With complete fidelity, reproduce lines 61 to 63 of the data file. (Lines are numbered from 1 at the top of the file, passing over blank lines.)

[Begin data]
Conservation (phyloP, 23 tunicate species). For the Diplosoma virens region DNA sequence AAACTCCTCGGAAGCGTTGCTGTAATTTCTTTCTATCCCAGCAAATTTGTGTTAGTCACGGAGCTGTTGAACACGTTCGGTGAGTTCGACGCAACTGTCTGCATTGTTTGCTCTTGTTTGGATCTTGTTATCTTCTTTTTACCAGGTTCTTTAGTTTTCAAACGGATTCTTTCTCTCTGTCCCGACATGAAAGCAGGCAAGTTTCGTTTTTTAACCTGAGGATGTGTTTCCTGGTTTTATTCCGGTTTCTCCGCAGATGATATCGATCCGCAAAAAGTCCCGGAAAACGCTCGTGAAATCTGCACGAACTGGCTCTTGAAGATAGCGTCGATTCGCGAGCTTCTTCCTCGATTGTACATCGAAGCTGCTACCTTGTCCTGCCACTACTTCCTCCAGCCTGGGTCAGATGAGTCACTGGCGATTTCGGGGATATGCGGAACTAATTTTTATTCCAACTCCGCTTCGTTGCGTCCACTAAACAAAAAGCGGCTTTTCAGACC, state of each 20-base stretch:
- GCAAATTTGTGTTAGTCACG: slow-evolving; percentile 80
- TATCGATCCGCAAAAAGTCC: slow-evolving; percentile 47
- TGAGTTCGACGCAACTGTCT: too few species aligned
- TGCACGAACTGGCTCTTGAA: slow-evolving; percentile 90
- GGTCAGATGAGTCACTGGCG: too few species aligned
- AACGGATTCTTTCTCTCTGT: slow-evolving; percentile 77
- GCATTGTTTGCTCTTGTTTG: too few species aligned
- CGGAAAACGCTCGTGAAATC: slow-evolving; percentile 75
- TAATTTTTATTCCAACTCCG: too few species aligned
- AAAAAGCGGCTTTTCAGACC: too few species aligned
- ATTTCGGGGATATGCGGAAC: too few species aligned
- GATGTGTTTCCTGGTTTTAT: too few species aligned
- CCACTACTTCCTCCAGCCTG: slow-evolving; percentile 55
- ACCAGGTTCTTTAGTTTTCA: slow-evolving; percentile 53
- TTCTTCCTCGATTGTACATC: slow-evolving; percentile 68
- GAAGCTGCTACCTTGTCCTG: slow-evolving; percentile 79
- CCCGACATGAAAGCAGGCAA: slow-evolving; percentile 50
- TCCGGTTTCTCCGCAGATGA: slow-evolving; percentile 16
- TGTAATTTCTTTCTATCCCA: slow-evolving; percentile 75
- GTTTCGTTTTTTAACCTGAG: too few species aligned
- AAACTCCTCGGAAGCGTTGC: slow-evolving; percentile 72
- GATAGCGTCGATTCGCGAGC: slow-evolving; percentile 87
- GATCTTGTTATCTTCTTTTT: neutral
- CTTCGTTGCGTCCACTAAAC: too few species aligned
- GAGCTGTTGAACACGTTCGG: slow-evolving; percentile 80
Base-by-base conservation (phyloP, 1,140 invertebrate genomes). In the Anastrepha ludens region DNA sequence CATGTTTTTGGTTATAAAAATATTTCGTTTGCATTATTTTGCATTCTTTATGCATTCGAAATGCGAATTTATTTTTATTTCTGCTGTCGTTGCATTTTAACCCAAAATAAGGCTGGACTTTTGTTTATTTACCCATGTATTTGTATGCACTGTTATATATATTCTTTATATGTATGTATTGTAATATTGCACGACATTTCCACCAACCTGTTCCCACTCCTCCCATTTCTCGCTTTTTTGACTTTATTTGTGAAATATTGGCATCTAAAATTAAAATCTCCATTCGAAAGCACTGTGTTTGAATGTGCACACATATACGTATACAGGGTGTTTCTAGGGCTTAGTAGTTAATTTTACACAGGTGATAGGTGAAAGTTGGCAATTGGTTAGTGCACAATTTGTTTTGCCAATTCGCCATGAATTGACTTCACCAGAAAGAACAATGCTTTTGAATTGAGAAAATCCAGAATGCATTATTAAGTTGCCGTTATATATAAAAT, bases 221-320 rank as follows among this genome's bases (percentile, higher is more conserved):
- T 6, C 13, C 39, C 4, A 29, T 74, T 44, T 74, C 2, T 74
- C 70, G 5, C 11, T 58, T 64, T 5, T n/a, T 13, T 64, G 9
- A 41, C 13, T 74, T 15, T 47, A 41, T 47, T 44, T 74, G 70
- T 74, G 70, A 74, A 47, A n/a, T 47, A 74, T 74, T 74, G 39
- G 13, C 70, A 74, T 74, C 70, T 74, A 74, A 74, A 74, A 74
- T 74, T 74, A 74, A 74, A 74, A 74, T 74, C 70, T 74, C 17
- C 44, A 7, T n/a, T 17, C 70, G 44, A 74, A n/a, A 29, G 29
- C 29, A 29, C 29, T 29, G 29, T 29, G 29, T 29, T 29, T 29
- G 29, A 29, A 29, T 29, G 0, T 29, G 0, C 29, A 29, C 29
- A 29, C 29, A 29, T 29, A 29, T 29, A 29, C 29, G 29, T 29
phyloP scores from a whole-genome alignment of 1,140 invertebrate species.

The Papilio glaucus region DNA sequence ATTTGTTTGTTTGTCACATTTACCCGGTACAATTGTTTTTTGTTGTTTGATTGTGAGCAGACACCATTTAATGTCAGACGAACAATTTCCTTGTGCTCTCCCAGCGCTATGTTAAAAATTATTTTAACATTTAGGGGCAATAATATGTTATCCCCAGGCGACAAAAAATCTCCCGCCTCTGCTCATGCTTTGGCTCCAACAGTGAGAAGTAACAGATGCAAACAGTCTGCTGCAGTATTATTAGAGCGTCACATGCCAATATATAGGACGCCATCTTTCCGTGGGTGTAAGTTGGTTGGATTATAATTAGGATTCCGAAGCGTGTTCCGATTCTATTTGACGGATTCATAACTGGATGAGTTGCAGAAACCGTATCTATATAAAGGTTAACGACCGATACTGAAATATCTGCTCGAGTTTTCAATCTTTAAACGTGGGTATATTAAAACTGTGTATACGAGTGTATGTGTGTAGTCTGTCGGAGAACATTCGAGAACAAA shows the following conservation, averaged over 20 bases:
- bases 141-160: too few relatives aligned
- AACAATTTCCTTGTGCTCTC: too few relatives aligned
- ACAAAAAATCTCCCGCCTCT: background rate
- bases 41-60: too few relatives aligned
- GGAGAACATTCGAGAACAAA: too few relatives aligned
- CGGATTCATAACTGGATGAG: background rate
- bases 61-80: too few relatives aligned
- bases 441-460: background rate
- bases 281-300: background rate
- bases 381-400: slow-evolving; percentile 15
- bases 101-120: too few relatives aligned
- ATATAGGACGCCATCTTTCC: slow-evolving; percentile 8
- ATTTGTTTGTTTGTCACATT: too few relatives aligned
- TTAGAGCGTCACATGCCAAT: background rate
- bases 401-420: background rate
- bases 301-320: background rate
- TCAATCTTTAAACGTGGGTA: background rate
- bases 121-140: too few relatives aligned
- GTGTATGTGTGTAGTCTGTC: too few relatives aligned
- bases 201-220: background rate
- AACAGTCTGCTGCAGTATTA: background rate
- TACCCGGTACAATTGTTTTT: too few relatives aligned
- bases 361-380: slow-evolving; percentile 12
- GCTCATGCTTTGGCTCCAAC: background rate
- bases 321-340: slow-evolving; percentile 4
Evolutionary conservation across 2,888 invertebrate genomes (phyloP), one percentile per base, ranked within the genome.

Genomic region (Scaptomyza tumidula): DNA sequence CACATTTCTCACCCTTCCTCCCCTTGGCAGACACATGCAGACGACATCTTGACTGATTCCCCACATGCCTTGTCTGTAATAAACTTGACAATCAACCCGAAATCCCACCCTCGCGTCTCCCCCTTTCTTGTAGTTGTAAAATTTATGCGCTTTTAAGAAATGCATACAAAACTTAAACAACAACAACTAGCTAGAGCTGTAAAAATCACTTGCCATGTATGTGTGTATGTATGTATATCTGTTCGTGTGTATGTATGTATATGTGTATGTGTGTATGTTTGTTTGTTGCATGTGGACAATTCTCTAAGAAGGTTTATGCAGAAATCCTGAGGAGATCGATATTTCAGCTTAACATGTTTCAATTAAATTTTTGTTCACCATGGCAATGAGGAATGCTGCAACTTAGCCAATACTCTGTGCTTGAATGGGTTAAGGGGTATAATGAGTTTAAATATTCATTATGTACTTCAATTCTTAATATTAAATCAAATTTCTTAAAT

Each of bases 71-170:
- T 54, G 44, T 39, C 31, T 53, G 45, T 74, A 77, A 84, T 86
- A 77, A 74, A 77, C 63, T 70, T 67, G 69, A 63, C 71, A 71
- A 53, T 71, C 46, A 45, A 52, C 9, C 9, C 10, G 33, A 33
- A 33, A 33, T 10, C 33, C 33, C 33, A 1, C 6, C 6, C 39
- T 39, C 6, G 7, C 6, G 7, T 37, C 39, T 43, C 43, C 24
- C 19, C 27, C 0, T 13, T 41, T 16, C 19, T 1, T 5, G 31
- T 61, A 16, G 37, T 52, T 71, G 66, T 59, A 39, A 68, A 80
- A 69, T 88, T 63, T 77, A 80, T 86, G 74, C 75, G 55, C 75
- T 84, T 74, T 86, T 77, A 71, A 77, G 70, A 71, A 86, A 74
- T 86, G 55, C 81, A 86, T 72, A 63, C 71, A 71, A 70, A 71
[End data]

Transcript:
- TACCCGGTACAATTGTTTTT: too few relatives aligned
- bases 361-380: slow-evolving; percentile 12
- GCTCATGCTTTGGCTCCAAC: background rate